Edge API traffic
All non-websocket traffic—for example, Slack API, slackbot, webhooks, and third-party apps—flow through our edge API stack, or envoy-edge. These are the set of envoy servers dedicated to API traffic.
Traffic is ingested to this stack via various DNS domains, for example app.slack.com (API traffic destined for Webapp), edgeapi.slack.com (Slack’s user and channel information), files.slack.com (file upload and download), and slack-imgs.com (slack image unfurling). Based on the domains that the requests came from, Route53 or NS1 will point the request to the NLBs in a region closest to the user, in terms of latency. The NLBs will forward the request to envoy-edge, which will then route the requests to different internal services listed below.
Flannel is an internal service that acts as an edge cache, used by Slack’s first-party clients and maintains critical user and channel information.
Imgproxy is another internal service responsible for proxying image content to Slack.
Likewise, Supra and Miata are internal services that are responsible for file download and file upload respectively.
Envoy-www is our internal load-balancing tier that routes API traffic destined for Webapp.
We talked about how failures are handled in the case of websocket traffic. Now, let’s say, we have an issue with our service or Infrastructure in a specific region/PoP (for example, eu-west-1/DUB). We have a tool called “Edge Pop Drain” (“edge PoP traffic drain”) that will detect the issue and automatically pull service(s) away—or sometimes the region itself—from taking traffic. This is a DNS change, so any new traffic will automatically be routed to the next closest edge PoP (eu-west-2/LHR), as shown in the figure below.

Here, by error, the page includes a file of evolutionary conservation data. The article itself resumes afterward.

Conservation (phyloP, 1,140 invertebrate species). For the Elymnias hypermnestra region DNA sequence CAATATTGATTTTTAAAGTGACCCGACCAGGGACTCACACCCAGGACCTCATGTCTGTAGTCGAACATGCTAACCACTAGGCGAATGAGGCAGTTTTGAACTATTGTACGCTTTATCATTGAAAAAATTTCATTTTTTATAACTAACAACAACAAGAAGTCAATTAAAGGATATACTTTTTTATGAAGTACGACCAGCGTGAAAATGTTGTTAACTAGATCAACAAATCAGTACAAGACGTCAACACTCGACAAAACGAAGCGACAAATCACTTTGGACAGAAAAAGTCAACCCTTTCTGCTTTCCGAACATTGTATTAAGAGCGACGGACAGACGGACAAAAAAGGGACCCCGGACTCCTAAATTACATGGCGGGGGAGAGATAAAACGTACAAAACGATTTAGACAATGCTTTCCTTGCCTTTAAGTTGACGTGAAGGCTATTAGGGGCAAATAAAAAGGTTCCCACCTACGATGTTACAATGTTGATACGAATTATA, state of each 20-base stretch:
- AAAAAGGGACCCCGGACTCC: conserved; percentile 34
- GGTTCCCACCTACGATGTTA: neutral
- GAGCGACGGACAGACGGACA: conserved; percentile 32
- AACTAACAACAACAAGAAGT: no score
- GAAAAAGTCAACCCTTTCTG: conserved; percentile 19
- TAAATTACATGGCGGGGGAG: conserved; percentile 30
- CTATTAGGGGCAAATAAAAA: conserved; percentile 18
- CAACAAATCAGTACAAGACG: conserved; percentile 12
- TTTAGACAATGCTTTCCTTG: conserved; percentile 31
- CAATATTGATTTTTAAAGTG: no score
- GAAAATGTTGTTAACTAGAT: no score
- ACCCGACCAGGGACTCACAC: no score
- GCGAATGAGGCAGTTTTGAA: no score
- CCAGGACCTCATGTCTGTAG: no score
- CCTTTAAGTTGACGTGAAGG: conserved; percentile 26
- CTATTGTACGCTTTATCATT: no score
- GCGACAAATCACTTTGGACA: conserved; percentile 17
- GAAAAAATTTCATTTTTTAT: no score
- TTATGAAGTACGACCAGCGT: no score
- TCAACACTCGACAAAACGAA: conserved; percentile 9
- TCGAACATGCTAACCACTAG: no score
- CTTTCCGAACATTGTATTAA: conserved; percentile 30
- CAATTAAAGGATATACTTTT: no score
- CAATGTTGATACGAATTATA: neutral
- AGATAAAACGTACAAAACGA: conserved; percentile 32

Once the region looks healthy, this tool automatically routes traffic back to the previously affected region. This is also available as a command-line tool that operators can use to manually route traffic from one region to another. It has reduced customer impact by ensuring faster regional/service failovers during incidents.
A content delivery network (CDN) is a group of distributed servers that caches content near end users providing improved performance and lower latency. Slack uses AWS Cloudfront as the primary CDN. Cloudfront has over 400 Points of Presence in 90 cities and across 47 different countries around the world.
All the static assets that are critical for booting the Slack client are served through our a.slack-edge.com domain via Cloudfront. We also have a backup CDN domain accessible via b.slack-edge.com. There is automated client-side failover logic in place that will automatically try the backup endpoint if the client does not get a response on a.slack-edge.com and back and forth with various amounts of backoff and jitter. Apart from serving static assets, we also use Cloudfront for serving images and files at the edge, as we need these resources to sit closer to the end user for a better user experience.
We talked about how packets flow from our user to Slack infrastructure, what are the important services that make Slack “Slack”, and how these interact with each other in both best and worst case scenarios. Hope y’all find it interesting. We’re also working on a future blog post about how regional failovers work and how we have automated renewing SSL certificates at Slack. Keep your eyes peeled because it’ll be posted here soon!